The Pastor’s Page December
This year’s Christmas sermon will focus on the poverty of Christmas. It may sound like a peculiar theme given the excess of the season. Lights are everywhere taxing our overburdened electrical grid. Decorations are evermore elegant and elaborate and come with an ever increasing price tag. And don’t get me started on the trees—no seriously, I think there’s a forest of artificial trees populating my home. Then there’s the presents bigger and bigger piles reaching into every inch of airspace left underneath the tree. With the presents boom came some mad genius—or infamous marketer—who designed an inverted Christmas tree—the idea being there would then be more room under the tree for presents.
Don’t get me wrong. I’m not some poor Ebenezer—the Dickens’ character and not the original altar by that name in I Samuel 7:12—whose heart is hardened to the cultural as well as religious themes of the season. I want to give lavish gifts to friends and family. Nothing brings joy to my soul like hot cocoa and a Christmas cookie or two…or three. The songs of the season—both sacred and secular—warm my heart and bring a tear to my eye.
And here I am getting off track as so easily we can do in this season of Christmas. Of course naming the season Christmas means that I have forfeited the fight to reclaim Advent and to have Christmas start on the 25th and continue for the next 12 days as was originally intended. It is too easy to buy into the cultural appropriation of the season and to be swept away by good intents that manage to distort Christmas into a caricature of itself.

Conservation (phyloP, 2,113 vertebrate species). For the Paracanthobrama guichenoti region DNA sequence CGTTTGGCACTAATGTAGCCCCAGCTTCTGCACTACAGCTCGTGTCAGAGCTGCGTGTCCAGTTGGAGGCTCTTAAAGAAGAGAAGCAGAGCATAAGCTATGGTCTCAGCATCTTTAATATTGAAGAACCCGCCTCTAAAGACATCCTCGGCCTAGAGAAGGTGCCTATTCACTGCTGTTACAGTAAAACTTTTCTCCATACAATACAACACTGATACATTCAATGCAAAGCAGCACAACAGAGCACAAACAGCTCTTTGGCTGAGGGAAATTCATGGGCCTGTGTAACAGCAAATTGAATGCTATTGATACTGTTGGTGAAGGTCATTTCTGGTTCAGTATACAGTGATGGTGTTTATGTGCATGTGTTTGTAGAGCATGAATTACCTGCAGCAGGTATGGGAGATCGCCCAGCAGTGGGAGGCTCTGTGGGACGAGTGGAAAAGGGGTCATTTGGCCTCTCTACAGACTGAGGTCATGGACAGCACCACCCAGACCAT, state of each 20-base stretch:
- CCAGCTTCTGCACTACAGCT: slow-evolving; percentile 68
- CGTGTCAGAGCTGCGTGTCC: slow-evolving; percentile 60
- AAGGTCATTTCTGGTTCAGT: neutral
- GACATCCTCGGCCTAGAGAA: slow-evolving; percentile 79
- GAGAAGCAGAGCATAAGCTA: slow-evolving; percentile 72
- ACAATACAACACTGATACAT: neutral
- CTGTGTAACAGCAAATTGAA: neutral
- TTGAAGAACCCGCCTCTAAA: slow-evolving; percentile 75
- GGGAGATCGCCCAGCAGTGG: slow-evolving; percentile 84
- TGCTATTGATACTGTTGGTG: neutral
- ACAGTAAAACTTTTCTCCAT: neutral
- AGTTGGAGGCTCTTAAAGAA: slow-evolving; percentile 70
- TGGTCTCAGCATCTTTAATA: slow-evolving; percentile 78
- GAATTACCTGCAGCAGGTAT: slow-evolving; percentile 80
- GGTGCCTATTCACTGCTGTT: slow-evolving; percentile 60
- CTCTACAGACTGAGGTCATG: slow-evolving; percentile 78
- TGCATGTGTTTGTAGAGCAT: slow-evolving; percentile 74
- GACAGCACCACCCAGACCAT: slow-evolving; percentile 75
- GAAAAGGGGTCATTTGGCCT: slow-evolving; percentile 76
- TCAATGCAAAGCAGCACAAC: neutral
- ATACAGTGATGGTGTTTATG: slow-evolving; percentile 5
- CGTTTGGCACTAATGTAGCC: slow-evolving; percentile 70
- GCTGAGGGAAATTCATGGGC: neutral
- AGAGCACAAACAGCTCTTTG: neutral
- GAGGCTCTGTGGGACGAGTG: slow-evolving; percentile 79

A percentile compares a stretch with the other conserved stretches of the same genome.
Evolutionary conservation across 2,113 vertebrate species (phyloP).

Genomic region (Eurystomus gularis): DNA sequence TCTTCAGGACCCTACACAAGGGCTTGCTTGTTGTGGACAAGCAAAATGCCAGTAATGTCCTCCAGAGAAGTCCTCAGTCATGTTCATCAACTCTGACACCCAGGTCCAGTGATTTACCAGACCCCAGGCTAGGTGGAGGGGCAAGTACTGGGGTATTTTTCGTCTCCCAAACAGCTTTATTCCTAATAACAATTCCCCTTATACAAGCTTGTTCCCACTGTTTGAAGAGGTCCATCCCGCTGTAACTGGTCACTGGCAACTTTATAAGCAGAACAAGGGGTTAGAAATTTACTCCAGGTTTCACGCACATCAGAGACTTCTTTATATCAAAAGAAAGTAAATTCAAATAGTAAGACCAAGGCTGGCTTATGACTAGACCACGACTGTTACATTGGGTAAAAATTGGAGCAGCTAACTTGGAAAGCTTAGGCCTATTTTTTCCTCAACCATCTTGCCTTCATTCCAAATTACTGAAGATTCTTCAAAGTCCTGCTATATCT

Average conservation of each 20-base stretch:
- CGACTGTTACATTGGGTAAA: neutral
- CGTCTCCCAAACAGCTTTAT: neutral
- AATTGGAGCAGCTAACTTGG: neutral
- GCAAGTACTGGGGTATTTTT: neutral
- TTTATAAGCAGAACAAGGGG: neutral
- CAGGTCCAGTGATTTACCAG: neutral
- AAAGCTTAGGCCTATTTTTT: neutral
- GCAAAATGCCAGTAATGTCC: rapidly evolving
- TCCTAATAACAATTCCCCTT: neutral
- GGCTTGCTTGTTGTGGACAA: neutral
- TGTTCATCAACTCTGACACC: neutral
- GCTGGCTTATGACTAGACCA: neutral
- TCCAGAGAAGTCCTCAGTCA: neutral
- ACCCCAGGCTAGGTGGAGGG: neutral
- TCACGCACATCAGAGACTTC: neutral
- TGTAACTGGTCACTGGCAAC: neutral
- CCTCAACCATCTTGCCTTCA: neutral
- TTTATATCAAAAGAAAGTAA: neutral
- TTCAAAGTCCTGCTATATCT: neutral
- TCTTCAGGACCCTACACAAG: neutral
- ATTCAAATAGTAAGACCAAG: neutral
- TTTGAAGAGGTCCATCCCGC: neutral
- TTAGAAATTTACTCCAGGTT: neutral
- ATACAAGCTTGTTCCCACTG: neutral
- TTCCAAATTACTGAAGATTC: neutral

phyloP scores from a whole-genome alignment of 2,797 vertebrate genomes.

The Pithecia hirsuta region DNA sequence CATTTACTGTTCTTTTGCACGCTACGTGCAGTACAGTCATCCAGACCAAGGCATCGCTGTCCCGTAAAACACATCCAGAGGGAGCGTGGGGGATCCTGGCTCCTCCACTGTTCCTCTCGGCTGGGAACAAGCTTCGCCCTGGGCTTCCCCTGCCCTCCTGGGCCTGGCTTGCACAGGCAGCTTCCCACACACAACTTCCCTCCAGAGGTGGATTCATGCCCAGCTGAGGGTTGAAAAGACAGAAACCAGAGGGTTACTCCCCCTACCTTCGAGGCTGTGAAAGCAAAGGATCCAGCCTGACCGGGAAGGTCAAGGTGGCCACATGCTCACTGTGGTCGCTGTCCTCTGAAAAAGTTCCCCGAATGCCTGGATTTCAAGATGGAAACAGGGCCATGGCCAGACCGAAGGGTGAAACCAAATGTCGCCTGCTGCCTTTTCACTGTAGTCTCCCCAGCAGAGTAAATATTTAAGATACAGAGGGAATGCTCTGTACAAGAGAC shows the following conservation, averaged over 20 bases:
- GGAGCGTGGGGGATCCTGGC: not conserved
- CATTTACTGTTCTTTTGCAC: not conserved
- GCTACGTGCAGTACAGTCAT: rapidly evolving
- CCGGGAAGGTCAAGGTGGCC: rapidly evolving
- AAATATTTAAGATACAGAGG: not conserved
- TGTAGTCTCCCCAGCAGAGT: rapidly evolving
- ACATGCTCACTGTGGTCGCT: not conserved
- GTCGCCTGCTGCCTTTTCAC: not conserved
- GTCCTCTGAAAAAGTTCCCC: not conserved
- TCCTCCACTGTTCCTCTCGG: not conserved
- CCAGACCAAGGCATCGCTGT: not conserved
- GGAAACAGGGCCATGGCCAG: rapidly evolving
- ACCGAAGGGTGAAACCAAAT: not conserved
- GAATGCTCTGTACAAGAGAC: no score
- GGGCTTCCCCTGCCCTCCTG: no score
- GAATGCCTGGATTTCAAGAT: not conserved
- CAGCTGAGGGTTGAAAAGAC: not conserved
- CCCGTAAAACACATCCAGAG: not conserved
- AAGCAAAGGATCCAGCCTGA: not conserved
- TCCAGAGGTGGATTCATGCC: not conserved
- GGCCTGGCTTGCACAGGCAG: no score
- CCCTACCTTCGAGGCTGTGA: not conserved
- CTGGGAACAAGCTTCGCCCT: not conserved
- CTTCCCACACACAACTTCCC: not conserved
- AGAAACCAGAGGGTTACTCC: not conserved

Toy drives and kettle campaigns can become about more and more as well. We make sure to share our excess with those in need so that Little Timmy—or was it Tiny Tim—has lots of gifts to revel in on Christmas day. It’s a noble gesture but a hollow one if Christmas is the one day that share from our storehouse or bank account.
Jesus did not come that first Christmas night to be some jolly ol’ elf who popped in, left some gifts, and then swooshed up the chimney to fly away until next year. He did something much more profound, dynamic, and life altering.
As much as Christ came to give, He gave up much as well. He left behind glory. He that is infinite took on finitude. The all-powerful became quite vulnerable.
He could have traded His heavenly crown for an earthly one and ruled any kingdom that He desired. He could have amassed wealth and passed it on to His followers. He could have been a conquering hero and muscled His way to the top.
Instead, He had none of that— no political power, no wealth, and no physical might— to force His way onto the stage of history. Instead, He chose to be born to poor parents who were forced from their native town because a powerful despot felt the need to take a census of his subjects and reassure himself of his power. These parents of Jesus would, a short time after His birth, be undocumented refugees fleeing to a foreign land. And Jesus chose them as His parents.